200 IH. Southern Quarters. ROME. a. The Capitol;
Transept. On the right and left, by the pillars of the nave, are two
"Ambones from the old choir, by Laurentius and Jacobus Cosmas. The Chapel
on the right belongs to the Savelli ; on the right and left (the latter including
an ancient sarcophagus) are monuments of the family, of the 13th and 14th
cent, (of the parents and a brother of Honorius IV.). — The left transept
contains a rectangular canopy, borne by 8 columns of alabaster, called
the Cappella Santa, or di S. Elena. Beneath the aitar, destroyed during
the French Revolution but restored in 1835, the remains of S. Helena are
said to repose in an ancient sarcophagus of porphyry. The present aitar
also encloses an ancient aitar, hearing the inscription Ara Primogeniti
Dei, which is said to have been erected by Augustus. According to a
legend of the 12th cent., this was the spot where the Sibyl of Tibur ap¬
peared to the emperor, whom the senate proposed to elevate to the rank
of a god, and disclosed to him the new Revelation. Hence the name,
'Church of the Aitar of Heaven'. At the end of the N. transept is the
monument of Mattheeus of Acquasparta (d. 1302), the general of the Fran-
ciscans, mentioned by Dante.
Choir. To the left, the handsome tomb of Giov. Batt. Savelli (d. 1498).
From 1512 to 1565 the high-altar was adorned with the Madonna of Foligno
by Raphael (p. 293). The donor, Sigismondo Conti da Foligno, is interred
here. The present altar-piece is an ancient picture of the Madonna, ascribed
to St. Luke.
The Franciscan monastery belonging to the church was pulled
down in 1888 to make room for the Monument of Victor Emma¬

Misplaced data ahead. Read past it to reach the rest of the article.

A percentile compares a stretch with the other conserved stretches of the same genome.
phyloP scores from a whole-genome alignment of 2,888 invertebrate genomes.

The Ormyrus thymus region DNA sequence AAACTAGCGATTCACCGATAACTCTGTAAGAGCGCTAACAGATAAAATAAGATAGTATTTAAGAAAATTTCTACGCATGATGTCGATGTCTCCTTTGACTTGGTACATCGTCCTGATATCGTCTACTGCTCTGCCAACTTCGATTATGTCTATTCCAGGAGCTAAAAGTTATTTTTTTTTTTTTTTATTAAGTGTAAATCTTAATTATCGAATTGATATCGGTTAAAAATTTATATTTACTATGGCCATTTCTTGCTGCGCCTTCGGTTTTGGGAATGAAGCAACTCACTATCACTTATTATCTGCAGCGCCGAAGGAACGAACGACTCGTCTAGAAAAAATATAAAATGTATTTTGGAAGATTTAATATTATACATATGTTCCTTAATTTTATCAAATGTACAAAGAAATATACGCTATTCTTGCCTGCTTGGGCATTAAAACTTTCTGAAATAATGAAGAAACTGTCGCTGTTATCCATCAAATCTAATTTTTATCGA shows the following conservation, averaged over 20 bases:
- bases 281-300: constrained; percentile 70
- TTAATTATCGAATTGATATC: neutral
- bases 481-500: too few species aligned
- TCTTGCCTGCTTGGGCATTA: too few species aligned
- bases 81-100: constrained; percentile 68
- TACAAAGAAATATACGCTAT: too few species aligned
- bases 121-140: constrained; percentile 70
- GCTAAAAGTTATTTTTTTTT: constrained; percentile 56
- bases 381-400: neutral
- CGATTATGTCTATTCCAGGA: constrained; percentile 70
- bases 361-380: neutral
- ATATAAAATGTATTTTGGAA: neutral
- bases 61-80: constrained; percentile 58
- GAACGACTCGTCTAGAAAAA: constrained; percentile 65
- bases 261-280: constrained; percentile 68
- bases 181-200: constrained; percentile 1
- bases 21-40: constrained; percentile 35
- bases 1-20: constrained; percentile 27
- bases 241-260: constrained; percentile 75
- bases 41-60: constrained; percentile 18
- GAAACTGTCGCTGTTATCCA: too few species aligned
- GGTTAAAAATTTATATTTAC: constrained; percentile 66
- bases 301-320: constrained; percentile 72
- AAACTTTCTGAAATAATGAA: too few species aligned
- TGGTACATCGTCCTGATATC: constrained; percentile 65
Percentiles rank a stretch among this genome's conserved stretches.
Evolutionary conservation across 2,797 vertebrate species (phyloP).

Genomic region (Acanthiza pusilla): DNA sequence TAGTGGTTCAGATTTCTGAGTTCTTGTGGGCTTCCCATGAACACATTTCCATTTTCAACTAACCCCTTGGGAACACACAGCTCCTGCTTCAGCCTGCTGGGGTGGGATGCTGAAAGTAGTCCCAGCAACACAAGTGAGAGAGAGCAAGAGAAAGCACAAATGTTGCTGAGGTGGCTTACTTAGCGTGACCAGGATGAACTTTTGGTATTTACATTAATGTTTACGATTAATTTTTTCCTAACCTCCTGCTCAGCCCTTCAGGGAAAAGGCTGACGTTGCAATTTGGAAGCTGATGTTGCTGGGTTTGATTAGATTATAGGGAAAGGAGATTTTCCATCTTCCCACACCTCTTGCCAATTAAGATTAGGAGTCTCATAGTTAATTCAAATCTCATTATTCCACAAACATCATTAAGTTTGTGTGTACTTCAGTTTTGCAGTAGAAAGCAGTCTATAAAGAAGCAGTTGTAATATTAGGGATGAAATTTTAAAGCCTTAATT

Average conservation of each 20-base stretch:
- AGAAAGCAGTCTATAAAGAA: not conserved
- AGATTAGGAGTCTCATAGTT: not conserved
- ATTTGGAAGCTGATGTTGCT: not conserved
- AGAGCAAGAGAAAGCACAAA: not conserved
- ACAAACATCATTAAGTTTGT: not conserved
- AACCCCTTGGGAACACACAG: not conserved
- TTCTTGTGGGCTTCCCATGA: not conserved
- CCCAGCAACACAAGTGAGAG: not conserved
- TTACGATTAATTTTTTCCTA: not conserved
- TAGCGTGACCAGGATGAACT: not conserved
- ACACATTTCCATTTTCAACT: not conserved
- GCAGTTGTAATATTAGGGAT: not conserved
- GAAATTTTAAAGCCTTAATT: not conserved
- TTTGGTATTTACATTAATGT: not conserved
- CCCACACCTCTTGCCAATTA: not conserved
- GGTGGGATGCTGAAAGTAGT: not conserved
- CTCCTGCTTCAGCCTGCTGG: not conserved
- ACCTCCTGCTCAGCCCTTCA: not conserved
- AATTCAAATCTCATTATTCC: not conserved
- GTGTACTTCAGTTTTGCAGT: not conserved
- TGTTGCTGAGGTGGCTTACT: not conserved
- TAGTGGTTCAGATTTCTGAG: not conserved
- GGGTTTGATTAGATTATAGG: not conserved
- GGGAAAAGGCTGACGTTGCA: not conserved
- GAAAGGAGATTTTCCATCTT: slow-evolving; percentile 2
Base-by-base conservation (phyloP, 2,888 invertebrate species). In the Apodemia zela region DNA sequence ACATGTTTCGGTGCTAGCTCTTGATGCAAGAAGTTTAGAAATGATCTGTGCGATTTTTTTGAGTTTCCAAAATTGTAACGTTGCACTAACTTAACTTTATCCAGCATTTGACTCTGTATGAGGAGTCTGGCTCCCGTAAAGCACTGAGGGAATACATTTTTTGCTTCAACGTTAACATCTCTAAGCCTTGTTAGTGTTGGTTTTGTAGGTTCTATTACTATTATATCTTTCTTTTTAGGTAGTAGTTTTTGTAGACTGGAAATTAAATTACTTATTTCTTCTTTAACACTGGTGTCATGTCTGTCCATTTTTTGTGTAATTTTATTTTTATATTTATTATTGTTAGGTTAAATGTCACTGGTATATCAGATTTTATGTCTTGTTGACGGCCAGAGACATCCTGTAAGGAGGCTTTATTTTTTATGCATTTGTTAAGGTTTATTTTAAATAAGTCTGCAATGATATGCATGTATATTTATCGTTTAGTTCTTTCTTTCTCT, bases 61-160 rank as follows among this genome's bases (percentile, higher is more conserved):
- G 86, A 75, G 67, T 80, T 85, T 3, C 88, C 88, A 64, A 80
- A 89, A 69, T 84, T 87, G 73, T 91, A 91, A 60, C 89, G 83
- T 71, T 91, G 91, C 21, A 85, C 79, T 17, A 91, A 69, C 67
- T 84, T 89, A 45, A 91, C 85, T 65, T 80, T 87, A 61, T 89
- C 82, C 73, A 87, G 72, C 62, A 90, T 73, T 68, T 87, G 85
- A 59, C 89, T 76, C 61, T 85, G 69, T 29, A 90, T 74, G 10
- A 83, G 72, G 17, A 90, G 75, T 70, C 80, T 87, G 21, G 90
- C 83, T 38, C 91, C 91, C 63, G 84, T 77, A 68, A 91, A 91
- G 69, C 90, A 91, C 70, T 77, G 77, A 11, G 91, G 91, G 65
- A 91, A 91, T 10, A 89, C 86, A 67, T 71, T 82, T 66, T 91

nuel IL, designed by Count Gius. Sacconi. The work, which is being
erected on the N. end of the Capitol, has already swallowed up over
six million francs as the cost of the site (p. 165), substructures,
preliminary operations, etc.
The Central Approach, ascending in low steps paved with
asphalt ('la cordonnata'), leads direct to the Piazza del Campidoglio.
At the foot of the steps are copies of the Egyptian Lions mentioned
at p. 207, and at the top a group of the horse-taming Dioscuri, which
are said once to have adorned the theatre of Pompey. In the pleasure-
grounds to the left is a Bronze Statue of Cola di Rienzo, by Masini.
The pedestal, formed of ancient architectural and inscribed frag¬
ments, is intended to suggest Rienzi's antiquarian studies. Above
is a cage containing a couple of wolves.
The design of the present *Piazza del Campidoglio, or Square
of the Capitol (PI. II, 20), is due to Michael Angelo, and its execu¬
tion was begun in 1536 by Paul III. (comp. p. 199). The palaces
of the Conservatori and Senators were already in existence, but
their facades were altered. Michael Angelo superintended in person
the erection of the statue of Marcus Aurelius and the construction
of the staircase-approach and of the flight of steps in front of the
palace of the Senators ; the rest was executed from his plans by his
successors. The slanting position of the palaces at the sides, which
causes the piazza to seem larger than it is, is due to the situation of
the earlier palace of the Conservatori. — On the balustrade in front,
at the sides of the Dioscuri, are the so-called Trophies of Marius,
from the water-tower of that name of the Aqua Julia (p. 155),
and the statues of the Emp. Constantine and his son Constans from
the Thermae of Constantine (p. 150). On the right is the first mile-